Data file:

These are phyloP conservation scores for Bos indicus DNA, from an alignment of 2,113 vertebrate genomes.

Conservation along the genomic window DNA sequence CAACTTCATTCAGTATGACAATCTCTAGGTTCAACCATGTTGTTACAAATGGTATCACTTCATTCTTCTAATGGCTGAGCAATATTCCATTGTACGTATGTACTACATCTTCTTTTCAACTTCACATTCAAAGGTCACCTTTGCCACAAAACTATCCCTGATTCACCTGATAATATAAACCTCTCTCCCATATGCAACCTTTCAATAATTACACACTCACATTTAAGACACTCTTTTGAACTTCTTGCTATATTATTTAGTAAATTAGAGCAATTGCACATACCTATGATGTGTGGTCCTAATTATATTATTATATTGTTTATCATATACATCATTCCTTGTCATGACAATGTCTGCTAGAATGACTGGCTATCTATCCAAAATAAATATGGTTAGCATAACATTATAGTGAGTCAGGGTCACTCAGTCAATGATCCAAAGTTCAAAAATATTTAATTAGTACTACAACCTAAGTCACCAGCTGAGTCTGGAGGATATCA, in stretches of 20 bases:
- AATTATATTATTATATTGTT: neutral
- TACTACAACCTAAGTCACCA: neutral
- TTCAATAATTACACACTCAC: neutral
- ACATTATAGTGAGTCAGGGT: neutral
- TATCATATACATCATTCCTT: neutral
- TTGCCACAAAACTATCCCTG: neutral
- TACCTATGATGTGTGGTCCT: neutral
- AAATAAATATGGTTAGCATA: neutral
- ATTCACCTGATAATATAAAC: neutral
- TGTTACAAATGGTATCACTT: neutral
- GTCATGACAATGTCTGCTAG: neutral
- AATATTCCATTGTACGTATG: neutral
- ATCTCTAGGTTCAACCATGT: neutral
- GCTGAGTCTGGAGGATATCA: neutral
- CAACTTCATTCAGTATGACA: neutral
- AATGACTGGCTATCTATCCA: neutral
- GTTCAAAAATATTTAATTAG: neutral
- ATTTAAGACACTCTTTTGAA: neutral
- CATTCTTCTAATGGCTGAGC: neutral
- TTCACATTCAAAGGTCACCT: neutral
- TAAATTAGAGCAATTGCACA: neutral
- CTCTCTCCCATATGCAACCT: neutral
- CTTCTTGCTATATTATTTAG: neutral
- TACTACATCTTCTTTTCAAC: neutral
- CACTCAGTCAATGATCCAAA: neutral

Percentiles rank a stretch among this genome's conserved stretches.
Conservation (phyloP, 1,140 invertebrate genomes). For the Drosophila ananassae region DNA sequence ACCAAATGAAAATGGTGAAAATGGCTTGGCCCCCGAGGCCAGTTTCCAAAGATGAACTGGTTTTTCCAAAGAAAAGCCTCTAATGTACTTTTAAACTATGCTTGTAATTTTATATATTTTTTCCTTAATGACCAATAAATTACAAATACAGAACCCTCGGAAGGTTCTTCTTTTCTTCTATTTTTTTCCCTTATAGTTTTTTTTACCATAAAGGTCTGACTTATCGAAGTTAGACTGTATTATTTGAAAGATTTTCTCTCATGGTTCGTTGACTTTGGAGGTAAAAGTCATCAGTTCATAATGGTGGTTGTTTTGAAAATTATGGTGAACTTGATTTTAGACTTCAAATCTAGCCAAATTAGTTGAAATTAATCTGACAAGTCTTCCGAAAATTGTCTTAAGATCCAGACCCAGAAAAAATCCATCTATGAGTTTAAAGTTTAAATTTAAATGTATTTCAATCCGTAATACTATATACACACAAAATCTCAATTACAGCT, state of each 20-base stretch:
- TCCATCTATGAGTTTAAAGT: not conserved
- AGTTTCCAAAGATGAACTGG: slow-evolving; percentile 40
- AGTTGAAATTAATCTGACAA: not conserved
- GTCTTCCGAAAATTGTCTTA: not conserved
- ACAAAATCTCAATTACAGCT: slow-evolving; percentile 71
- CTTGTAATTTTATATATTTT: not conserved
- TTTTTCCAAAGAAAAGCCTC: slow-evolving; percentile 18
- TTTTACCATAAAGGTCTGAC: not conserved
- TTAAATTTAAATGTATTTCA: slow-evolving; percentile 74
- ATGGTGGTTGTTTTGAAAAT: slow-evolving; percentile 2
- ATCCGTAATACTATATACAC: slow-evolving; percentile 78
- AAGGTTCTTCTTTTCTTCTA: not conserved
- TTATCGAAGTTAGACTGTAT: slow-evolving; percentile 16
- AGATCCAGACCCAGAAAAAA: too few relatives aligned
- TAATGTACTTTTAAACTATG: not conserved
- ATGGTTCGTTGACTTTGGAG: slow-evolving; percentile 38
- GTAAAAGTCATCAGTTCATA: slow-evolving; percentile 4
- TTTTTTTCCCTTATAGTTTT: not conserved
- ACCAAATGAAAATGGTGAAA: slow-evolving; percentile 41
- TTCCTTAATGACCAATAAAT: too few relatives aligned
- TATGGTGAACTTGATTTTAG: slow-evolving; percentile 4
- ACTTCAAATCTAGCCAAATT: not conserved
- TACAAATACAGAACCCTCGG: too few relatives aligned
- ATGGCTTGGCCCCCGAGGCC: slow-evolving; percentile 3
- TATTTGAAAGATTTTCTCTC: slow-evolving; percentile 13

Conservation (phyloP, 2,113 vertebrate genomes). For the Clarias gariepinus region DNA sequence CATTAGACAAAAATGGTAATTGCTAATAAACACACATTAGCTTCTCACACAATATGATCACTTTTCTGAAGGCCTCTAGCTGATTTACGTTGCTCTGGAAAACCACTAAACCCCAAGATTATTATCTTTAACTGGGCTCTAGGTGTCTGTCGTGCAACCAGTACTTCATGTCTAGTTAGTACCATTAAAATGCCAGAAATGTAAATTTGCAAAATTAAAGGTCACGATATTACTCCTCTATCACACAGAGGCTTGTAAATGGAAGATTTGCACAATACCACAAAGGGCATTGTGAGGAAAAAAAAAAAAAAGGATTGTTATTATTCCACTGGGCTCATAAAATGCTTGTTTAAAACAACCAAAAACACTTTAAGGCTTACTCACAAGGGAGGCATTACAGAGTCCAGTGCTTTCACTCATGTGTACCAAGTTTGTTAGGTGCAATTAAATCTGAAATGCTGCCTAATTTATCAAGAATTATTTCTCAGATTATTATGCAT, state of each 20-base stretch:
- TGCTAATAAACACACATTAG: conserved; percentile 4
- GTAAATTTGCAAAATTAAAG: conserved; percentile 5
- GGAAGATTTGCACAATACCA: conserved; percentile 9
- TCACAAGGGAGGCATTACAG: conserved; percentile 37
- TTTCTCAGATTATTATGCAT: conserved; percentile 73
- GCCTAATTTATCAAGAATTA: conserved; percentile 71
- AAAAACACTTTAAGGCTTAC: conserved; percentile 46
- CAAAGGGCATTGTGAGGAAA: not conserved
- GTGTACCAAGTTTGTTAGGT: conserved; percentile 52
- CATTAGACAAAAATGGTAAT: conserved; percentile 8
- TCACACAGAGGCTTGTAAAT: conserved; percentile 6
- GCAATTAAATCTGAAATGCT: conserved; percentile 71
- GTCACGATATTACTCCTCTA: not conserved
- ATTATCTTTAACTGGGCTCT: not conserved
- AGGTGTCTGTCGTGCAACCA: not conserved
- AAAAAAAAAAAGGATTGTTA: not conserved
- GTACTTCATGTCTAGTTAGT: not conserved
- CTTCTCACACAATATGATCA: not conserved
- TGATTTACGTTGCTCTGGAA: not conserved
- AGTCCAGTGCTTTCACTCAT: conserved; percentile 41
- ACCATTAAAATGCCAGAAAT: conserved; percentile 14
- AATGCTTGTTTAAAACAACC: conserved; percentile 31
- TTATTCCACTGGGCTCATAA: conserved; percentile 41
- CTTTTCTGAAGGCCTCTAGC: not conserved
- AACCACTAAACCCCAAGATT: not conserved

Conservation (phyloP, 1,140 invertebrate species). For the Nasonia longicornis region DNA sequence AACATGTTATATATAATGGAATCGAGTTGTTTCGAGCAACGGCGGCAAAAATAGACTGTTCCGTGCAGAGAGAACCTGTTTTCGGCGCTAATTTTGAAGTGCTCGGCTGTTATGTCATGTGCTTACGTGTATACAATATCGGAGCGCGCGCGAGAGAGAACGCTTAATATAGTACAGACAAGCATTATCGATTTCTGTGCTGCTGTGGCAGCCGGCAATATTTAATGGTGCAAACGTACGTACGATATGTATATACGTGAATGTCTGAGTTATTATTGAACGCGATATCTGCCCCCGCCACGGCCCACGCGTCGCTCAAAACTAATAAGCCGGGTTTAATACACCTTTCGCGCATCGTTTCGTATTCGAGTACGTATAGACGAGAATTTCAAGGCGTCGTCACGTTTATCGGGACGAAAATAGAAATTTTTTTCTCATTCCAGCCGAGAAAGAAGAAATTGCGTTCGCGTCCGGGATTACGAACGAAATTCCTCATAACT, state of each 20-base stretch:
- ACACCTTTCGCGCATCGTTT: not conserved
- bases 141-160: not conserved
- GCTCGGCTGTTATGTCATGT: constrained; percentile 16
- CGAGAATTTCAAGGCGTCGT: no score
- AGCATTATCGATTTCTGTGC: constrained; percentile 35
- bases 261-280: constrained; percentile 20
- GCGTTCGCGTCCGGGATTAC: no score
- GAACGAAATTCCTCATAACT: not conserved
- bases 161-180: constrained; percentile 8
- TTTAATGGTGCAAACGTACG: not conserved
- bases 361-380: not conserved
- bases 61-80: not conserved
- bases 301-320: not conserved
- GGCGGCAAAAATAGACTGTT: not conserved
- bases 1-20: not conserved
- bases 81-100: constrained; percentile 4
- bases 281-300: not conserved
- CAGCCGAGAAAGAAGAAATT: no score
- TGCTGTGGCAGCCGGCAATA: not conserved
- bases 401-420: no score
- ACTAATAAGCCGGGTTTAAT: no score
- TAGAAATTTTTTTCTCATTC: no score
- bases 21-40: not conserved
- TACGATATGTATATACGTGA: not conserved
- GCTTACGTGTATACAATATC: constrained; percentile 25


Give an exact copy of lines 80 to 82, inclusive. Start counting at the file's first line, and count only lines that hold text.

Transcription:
- AACCACTAAACCCCAAGATT: not conserved

Conservation (phyloP, 1,140 invertebrate species). For the Nasonia longicornis region DNA sequence AACATGTTATATATAATGGAATCGAGTTGTTTCGAGCAACGGCGGCAAAAATAGACTGTTCCGTGCAGAGAGAACCTGTTTTCGGCGCTAATTTTGAAGTGCTCGGCTGTTATGTCATGTGCTTACGTGTATACAATATCGGAGCGCGCGCGAGAGAGAACGCTTAATATAGTACAGACAAGCATTATCGATTTCTGTGCTGCTGTGGCAGCCGGCAATATTTAATGGTGCAAACGTACGTACGATATGTATATACGTGAATGTCTGAGTTATTATTGAACGCGATATCTGCCCCCGCCACGGCCCACGCGTCGCTCAAAACTAATAAGCCGGGTTTAATACACCTTTCGCGCATCGTTTCGTATTCGAGTACGTATAGACGAGAATTTCAAGGCGTCGTCACGTTTATCGGGACGAAAATAGAAATTTTTTTCTCATTCCAGCCGAGAAAGAAGAAATTGCGTTCGCGTCCGGGATTACGAACGAAATTCCTCATAACT, state of each 20-base stretch:
- ACACCTTTCGCGCATCGTTT: not conserved